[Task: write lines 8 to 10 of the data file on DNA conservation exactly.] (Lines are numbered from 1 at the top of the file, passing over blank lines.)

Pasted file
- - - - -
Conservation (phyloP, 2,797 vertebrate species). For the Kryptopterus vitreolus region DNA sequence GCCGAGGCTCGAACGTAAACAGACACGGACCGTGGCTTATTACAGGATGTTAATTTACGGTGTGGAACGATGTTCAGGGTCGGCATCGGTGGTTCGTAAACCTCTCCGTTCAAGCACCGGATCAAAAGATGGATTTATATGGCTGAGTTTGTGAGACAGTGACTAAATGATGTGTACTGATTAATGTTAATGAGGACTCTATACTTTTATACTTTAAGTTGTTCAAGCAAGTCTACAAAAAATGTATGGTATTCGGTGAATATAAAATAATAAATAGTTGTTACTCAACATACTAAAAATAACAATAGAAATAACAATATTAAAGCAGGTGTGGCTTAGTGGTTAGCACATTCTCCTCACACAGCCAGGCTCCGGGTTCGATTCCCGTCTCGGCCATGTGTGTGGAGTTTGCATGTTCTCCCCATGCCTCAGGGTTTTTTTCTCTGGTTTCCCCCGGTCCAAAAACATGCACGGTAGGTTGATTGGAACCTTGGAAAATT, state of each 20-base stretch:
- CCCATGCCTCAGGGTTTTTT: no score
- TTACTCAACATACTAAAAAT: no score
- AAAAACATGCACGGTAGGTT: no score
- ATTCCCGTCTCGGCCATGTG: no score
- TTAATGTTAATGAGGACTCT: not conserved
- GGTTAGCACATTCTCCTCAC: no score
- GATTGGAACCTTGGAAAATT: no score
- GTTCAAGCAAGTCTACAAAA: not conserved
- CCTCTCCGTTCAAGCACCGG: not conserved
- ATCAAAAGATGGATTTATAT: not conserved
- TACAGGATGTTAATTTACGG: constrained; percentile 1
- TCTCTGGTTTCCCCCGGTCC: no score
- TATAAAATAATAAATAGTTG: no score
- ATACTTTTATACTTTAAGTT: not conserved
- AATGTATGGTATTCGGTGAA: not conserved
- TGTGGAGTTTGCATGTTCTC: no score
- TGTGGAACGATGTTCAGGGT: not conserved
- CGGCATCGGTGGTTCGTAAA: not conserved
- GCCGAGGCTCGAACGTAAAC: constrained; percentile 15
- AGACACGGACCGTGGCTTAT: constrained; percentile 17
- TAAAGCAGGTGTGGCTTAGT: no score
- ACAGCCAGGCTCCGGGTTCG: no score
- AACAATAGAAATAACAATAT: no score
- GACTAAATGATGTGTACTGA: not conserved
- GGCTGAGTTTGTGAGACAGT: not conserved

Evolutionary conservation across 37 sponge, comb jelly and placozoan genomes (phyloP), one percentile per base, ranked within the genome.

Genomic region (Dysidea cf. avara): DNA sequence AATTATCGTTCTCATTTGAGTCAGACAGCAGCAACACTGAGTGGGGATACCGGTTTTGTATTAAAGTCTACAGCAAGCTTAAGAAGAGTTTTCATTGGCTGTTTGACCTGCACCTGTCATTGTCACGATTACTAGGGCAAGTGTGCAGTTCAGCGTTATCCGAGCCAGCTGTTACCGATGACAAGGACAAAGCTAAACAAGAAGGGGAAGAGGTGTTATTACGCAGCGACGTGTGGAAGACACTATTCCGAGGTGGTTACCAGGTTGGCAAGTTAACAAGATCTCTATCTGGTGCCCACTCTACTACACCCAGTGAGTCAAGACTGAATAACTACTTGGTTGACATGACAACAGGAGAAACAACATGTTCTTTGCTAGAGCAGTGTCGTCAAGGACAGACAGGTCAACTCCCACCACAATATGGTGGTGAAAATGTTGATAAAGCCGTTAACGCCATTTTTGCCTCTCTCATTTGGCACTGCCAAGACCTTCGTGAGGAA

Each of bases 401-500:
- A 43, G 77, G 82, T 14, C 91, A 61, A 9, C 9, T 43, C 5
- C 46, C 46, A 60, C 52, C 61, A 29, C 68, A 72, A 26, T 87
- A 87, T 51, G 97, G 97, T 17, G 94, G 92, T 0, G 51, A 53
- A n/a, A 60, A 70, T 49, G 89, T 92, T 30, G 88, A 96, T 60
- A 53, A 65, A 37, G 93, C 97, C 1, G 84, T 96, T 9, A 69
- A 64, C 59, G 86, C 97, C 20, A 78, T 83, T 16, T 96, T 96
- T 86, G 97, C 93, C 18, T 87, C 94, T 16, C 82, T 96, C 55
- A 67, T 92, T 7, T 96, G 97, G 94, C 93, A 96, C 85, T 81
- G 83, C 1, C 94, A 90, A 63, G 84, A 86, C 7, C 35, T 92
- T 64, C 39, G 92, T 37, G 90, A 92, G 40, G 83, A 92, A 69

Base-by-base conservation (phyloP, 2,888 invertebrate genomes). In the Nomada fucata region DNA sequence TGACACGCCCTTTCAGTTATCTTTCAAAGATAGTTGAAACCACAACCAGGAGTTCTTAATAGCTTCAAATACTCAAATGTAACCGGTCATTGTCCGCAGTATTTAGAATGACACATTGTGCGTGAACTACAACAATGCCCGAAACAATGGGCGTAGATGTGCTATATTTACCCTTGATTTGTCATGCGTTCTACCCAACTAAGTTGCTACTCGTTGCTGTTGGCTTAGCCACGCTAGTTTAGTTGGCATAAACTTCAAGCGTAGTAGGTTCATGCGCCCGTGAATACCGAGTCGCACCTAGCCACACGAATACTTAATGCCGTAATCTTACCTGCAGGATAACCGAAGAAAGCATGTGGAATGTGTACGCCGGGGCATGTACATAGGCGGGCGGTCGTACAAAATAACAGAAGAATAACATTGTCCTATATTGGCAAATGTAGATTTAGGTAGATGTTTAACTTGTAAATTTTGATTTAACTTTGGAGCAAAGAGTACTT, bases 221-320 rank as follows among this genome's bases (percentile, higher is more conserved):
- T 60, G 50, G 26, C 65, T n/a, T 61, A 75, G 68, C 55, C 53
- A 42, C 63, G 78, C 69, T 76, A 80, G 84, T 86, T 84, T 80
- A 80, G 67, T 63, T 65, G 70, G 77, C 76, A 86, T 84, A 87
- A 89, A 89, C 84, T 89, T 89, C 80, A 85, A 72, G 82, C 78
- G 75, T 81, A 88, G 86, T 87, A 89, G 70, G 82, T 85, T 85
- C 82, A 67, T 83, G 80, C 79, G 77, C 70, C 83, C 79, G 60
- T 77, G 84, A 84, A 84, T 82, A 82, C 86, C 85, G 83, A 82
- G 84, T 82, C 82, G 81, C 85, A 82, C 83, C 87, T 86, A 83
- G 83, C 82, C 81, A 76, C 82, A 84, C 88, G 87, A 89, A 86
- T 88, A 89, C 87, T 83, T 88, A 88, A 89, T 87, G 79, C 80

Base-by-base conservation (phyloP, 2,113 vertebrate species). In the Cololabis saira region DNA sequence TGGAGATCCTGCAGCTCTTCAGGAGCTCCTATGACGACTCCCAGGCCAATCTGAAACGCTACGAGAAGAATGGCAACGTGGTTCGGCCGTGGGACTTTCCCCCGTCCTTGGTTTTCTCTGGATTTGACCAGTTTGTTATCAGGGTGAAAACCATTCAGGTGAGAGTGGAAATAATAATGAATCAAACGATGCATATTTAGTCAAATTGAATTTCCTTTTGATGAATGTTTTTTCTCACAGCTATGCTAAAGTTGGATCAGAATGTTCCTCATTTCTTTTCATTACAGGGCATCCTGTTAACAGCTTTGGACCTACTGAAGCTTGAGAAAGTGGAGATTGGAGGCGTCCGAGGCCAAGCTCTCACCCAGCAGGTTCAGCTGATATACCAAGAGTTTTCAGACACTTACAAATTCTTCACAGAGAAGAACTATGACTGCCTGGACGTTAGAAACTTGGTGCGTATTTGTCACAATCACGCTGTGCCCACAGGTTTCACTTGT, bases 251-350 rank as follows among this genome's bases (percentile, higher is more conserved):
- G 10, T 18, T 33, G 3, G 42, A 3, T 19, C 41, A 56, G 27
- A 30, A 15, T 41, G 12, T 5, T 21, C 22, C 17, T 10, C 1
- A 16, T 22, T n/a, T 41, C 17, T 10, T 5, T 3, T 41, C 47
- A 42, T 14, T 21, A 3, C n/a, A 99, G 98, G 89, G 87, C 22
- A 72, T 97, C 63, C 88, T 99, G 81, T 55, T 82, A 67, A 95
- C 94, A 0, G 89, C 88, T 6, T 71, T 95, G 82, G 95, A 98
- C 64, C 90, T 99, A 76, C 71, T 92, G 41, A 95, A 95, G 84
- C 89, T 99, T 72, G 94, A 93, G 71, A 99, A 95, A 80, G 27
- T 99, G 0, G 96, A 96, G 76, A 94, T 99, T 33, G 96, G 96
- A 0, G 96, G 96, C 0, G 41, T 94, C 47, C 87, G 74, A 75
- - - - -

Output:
- GATTGGAACCTTGGAAAATT: no score
- GTTCAAGCAAGTCTACAAAA: not conserved
- CCTCTCCGTTCAAGCACCGG: not conserved